Carbon cycle: better than we thought
Oct 14, 2014
Bishop Hill in Climate: carbon budget

A new paper in PNAS has been getting quite a bit of media play today, which is slightly surprising because the overall theme is "it's better than we thought". The original paper is here and there is a rather helpful "Significance" section alongside the abstract.

Understanding and accurately predicting how global terrestrial primary production responds to rising atmospheric CO2 concentrations is a prerequisite for reliably assessing the long-term climate impact of anthropogenic fossil CO2 emissions. Here we demonstrate that current carbon cycle models underestimate the long-term responsiveness of global terrestrial productivity to CO2 fertilization. This underestimation of CO2 fertilization is caused by an inherent model structural deficiency related to lack of explicit representation of CO2 diffusion inside leaves, which results in an overestimation of CO2 available at the carboxylation site. The magnitude of CO2 fertilization underestimation matches the long-term positive growth bias in the historical atmospheric CO2 predicted by Earth system models. Our study will lead to improved understanding and modeling of carbon–climate feedbacks.

The Telegraph's take is here and it's interesting to see who they have got hold of to belittle the results:

Dr Simon Lewis, Reader in Global Change Science at University College London, said: “This study shows, correctly in my view, that photosynthesis is highly responsive to carbon dioxide, but this is far from the only factor amongst many that will impact the forests of the 21st century and how much carbon they store.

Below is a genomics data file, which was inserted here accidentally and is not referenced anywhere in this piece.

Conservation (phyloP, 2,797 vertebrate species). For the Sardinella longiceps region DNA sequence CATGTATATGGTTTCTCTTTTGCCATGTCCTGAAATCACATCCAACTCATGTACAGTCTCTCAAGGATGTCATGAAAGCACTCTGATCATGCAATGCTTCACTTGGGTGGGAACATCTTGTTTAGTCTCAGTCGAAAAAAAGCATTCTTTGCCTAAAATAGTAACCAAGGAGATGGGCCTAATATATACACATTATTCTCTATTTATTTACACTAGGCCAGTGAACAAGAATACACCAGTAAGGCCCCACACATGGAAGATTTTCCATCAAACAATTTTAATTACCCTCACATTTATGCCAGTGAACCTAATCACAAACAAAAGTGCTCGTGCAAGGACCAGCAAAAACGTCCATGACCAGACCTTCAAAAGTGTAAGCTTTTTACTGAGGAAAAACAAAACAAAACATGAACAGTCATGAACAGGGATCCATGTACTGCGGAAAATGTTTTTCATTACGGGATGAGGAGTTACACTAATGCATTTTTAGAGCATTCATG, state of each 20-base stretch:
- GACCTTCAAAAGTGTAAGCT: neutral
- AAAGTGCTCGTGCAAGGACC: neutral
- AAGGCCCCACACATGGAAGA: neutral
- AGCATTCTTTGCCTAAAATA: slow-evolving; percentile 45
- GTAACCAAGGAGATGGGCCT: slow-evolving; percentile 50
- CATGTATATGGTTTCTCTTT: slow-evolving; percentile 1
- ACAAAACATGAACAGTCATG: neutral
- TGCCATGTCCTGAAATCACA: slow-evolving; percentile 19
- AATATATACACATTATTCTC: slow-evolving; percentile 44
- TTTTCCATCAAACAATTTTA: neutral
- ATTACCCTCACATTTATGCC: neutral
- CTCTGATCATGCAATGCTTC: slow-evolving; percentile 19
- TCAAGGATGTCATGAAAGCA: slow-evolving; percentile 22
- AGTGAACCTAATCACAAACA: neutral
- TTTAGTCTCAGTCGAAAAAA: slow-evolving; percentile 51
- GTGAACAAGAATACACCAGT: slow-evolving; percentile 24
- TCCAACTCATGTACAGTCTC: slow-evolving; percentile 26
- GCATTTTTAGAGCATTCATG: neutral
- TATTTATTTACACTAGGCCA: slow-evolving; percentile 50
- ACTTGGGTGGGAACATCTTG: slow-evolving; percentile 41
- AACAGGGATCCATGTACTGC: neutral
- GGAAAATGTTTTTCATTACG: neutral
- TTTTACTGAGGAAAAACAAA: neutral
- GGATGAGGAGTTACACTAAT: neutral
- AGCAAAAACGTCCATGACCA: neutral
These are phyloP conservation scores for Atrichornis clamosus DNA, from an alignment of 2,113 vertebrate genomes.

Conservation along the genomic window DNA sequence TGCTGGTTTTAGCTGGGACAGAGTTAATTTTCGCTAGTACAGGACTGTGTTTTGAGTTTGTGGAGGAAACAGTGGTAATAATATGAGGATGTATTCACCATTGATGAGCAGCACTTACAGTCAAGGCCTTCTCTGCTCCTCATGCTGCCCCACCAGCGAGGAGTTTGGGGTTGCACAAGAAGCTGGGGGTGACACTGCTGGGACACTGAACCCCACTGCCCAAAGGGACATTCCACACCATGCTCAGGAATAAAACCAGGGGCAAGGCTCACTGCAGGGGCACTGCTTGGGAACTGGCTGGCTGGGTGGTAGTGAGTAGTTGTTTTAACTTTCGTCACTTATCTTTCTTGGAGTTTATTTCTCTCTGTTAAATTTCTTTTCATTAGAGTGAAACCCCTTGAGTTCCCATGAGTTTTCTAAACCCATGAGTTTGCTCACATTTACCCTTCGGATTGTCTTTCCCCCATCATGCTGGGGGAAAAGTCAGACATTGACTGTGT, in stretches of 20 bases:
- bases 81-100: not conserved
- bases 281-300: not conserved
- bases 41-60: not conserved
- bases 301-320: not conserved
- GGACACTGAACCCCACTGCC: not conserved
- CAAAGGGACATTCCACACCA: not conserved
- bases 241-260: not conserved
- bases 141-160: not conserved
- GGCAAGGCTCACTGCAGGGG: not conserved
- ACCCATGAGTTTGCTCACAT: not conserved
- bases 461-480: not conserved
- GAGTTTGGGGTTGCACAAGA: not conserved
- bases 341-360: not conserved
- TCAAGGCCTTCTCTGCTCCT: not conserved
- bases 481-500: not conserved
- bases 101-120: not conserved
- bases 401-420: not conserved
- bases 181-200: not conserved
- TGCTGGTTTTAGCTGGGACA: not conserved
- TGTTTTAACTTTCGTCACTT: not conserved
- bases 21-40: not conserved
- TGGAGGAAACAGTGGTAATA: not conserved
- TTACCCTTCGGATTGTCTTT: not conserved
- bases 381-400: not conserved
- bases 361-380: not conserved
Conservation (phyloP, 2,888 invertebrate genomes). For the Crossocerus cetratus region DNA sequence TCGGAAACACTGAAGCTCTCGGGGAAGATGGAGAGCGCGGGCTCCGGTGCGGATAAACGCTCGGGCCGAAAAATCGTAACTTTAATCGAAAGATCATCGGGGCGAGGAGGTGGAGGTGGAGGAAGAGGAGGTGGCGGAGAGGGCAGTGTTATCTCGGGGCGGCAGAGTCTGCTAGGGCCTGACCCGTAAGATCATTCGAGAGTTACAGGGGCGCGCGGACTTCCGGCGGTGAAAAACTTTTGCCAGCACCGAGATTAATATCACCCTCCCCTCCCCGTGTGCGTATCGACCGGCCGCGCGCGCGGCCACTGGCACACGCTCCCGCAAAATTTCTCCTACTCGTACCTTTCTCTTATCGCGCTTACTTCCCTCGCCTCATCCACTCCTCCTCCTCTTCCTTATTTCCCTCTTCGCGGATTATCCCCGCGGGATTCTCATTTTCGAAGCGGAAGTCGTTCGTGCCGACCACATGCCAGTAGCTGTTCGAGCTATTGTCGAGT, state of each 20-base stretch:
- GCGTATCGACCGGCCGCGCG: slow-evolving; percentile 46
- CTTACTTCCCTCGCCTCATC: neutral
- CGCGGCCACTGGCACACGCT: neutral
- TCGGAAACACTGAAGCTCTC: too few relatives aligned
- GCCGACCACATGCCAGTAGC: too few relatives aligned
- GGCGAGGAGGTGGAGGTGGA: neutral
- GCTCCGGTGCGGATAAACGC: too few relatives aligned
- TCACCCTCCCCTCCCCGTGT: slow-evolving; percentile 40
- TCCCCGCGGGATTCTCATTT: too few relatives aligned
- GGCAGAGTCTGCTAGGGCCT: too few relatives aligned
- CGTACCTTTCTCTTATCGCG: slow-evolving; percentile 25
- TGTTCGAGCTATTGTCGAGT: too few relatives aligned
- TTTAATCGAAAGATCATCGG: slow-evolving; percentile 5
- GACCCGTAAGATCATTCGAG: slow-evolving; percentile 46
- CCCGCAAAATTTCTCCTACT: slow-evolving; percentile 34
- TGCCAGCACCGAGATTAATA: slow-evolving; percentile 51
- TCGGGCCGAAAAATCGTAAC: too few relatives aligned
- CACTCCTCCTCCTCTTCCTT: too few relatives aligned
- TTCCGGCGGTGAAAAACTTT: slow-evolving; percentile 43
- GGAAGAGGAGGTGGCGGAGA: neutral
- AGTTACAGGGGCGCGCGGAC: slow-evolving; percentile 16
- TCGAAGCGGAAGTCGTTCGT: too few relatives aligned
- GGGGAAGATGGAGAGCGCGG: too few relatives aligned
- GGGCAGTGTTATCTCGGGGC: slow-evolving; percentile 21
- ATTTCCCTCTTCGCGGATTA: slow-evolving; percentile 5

Prof Peter Cox, Professor of Climate System Dynamics at the University of Exeter, said: “Avoiding two degrees of global warming is a huge challenge for humanity even if this effect is taken into account.”

Dr Chris Huntingford, Climate Modeller at the Centre for Ecology and Hydrology, said: “This new paper suggests plants are slightly better at capturing CO2 than we thought.

A little Googling shows that the diligent journalists at the Telegraph have simply pasted in these comments direct from the Science Media Centre press release, although it seems that Richard Betts' contribution didn't make the cut:

This is a very interesting paper adding to our understanding of plant physiology.  The authors remark on the potential importance of their results for global carbon cycle modelling, and this is indeed relevant, but as a priority for improving carbon cycle modelling there are other processes which current models treat either very simplistically or not at all. Fire disturbance, for example, is not included in some of the models examined here – its inclusion could be more important than any improvements in modelling CO2 fertilization, as it seems likely to be an important feedback on climate change.  Changes in global soil respiration at the global scale are also poorly understood.

“So while this is an interesting and useful contribution, it should be put into context with the bigger picture – disturbance mechanisms as well as physiological processes are important.”

Somewhat off message perhaps.

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